Despair or delight? Dealing with redundancy

There’s no escaping the fact that every way we turn there is news of cuts and jobs being axed. In the public sector the outlook is particularly grim with 725,000 jobs to go in the next five years. So if your number’s up what should you do and how do you navigate the waters that can see you alternating between hope and utter despair?

There’s no escaping the fact that every way we turn there is news of cuts and jobs being axed. In the public sector the outlook is particularly grim with 725,000 jobs to go in the next five years. So if your number’s up what should you do and how do you navigate the waters that can see you alternating between hope and utter despair?
Receiving the bad news:
It may have been on the rumour-mill for sometime so if you’re lucky you will have been given some time to chew over the impending bad news before it is officially delivered. Mike Emmott, employee relations adviser for the Chartered Institute of Personnel and Development, says the first  thing to do is to keep your cool:.“Stay calm and don’t feel that it’s all your fault,’ he advises ‘’You shouldn’t be ashamed that you’ve lost your job.”  Initial feelings of anger and panic are fairly normal but don’t be tempted to bad-mouth your employer or start a campaign of retaliation because the truth is that you will need to stay on good terms  - you may  need a reference and you may look  to start networking in the same circles if you want to continue in the industry. If you wind up in an Employment Tribunal over a disputed redundancy claim you also don’t want to label yourself as a trouble maker in front of the deciding panel.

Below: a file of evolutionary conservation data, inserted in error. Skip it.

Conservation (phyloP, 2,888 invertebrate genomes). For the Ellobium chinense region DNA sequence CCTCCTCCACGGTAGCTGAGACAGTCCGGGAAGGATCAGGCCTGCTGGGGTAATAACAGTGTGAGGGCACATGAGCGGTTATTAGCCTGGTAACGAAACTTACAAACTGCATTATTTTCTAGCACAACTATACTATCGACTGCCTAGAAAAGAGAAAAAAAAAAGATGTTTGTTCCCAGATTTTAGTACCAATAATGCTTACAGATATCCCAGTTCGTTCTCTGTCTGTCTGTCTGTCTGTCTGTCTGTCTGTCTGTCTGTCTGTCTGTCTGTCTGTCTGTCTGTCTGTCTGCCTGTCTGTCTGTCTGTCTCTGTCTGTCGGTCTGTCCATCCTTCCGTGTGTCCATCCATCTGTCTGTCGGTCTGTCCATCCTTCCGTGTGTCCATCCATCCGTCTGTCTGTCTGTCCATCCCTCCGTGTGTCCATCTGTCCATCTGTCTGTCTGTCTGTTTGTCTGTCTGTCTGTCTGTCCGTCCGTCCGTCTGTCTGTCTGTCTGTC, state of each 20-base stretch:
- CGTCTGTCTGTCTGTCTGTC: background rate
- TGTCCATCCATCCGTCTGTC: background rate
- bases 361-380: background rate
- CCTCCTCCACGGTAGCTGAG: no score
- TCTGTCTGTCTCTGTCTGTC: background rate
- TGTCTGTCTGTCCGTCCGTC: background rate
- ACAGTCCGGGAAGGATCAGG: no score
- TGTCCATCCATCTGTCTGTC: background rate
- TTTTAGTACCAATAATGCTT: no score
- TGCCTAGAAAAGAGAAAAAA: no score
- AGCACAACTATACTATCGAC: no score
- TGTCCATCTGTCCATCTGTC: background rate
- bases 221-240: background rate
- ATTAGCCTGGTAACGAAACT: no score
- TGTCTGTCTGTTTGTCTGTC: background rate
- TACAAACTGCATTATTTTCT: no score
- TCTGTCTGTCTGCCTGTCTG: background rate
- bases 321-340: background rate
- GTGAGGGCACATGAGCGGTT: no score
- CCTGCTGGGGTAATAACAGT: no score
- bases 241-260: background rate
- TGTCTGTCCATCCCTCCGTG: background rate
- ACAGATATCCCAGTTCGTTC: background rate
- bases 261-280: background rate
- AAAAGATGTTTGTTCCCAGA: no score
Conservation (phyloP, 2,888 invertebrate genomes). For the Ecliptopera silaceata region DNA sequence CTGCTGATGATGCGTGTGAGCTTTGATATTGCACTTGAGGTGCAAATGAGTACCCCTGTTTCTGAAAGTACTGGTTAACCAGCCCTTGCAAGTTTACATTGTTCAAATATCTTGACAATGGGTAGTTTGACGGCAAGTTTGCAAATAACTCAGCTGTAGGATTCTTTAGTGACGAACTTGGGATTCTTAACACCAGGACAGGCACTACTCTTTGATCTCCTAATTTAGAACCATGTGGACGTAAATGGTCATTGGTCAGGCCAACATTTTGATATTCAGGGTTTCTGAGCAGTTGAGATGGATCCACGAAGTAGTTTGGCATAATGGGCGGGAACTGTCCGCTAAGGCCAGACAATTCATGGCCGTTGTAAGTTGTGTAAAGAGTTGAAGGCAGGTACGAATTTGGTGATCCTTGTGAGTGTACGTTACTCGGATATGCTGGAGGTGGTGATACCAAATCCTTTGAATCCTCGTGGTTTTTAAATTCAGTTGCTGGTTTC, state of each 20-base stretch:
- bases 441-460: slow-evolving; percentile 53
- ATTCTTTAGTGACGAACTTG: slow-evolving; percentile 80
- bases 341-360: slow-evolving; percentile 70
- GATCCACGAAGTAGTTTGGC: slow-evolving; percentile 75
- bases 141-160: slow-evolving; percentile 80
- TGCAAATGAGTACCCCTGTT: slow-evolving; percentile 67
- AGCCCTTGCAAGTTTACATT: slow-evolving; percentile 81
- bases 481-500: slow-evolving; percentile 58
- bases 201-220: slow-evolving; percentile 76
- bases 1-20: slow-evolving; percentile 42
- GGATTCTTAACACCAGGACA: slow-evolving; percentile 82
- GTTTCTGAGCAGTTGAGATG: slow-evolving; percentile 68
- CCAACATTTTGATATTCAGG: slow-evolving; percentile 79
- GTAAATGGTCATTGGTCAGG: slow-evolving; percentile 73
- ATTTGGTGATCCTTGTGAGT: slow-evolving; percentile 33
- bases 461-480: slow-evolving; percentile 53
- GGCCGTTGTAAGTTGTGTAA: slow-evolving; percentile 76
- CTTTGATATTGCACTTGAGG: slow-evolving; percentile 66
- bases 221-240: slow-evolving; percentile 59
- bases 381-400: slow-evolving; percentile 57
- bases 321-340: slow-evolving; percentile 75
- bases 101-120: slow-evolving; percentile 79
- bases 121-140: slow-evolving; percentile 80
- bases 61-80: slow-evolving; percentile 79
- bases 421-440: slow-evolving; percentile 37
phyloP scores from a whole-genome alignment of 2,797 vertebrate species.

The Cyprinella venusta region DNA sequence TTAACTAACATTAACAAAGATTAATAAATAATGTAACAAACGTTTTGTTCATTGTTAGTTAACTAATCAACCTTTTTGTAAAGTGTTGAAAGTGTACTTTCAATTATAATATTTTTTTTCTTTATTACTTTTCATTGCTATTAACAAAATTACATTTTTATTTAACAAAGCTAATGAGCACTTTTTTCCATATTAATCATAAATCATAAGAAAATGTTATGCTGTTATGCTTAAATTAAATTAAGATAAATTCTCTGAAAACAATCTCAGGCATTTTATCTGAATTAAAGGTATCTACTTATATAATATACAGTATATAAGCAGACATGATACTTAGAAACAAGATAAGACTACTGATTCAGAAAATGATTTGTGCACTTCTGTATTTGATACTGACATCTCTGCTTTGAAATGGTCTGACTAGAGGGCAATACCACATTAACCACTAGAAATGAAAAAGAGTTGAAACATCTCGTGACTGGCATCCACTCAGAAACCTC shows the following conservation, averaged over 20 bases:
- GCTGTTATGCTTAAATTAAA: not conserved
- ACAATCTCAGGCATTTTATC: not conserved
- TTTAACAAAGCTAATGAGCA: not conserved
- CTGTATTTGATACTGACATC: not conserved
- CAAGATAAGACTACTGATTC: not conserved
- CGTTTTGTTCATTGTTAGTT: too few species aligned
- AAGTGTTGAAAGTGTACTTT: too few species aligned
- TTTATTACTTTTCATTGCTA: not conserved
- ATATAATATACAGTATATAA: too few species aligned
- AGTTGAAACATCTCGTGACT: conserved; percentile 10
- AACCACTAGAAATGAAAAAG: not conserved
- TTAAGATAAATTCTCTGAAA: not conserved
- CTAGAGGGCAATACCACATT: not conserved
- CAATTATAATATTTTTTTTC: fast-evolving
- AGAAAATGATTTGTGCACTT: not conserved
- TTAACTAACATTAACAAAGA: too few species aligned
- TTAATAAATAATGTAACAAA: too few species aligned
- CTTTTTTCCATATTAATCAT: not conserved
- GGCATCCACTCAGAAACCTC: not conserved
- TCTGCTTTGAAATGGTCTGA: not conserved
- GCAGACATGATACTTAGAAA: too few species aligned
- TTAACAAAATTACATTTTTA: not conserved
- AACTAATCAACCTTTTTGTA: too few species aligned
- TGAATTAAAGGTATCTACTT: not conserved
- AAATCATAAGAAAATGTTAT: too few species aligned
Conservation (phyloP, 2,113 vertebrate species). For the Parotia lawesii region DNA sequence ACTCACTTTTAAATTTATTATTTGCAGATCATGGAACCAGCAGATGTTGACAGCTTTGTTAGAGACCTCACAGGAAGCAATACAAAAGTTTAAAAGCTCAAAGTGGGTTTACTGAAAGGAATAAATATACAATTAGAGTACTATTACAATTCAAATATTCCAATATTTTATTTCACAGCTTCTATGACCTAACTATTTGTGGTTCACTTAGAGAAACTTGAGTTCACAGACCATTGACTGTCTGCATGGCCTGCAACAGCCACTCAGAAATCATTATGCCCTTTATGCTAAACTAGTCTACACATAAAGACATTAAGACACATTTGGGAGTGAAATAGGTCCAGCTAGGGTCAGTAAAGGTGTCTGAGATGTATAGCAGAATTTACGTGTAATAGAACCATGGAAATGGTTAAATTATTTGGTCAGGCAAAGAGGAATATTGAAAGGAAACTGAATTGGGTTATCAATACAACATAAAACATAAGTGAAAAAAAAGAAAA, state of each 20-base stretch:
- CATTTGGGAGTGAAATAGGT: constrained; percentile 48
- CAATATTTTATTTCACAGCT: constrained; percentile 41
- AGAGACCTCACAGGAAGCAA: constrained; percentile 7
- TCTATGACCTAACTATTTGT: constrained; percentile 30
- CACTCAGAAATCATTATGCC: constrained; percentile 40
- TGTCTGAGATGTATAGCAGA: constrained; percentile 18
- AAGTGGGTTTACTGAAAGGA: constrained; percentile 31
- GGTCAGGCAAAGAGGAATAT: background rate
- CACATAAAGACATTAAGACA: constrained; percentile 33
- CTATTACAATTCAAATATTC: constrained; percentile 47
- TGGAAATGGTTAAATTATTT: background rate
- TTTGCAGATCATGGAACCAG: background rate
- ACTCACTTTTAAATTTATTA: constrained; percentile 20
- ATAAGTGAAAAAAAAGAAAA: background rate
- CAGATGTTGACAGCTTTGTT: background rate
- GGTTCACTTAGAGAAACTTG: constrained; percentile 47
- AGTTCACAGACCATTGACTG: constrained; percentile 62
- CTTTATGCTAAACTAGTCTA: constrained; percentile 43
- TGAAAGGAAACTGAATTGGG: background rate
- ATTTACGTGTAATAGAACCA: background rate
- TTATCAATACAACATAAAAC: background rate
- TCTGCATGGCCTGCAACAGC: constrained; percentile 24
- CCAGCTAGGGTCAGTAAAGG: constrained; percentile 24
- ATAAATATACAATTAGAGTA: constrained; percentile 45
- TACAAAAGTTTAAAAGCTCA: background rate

Mike agrees it can be hard to keep your decorum and admits that redundancy is one of life’s biggest devastating events, along with divorce and the death of your parents. But he says that the best thing really to do is confide in friends and family and take a breather to vent your angst.  Go for a drink with your colleagues even but just be careful what you say and don’t go down the route of getting horribly drunk – you’ll just get a sore head and feel twice as bad the next day.
Check out your rights:
Understandably, your first thoughts will turn to how you might cope financially. Thankfully, there is legislation to govern minimum standards of redundancy but many companies top this up so check out your contract to see what is owed.
Redundancy pay is calculated on the basis of how long you have been continuously employed, your age and your weekly pay, up to a certain limit (£380 current maximum). You are also entitled to be consulted prior to getting the official nod that you’ve been made redundant and this period should be paid. If it’s a collective redundancy, where mass lay offs are occurring then you will be entitled to consultation of at least 30 days if there are between 20 -99 redundancies or 90 days consultation where 100 or more are losing their jobs. Failure to consult may entitle you to a protective award of up to 90 days’ pay should  an Employment Tribunal find in your favour.
As well as a redundancy payment, your employer should pay you through your notice period, or payment in lieu of notice depending upon your circumstances. Where your employer is declared as being insolvent or cannot pay your redundancy pay you can apply for a direct payment from the National Insurance Fund. To do this you must first write to your employer asking for your redundancy pay. If they are still unable to pay you then you should fill out a RP1 form available from the Insolvency Service.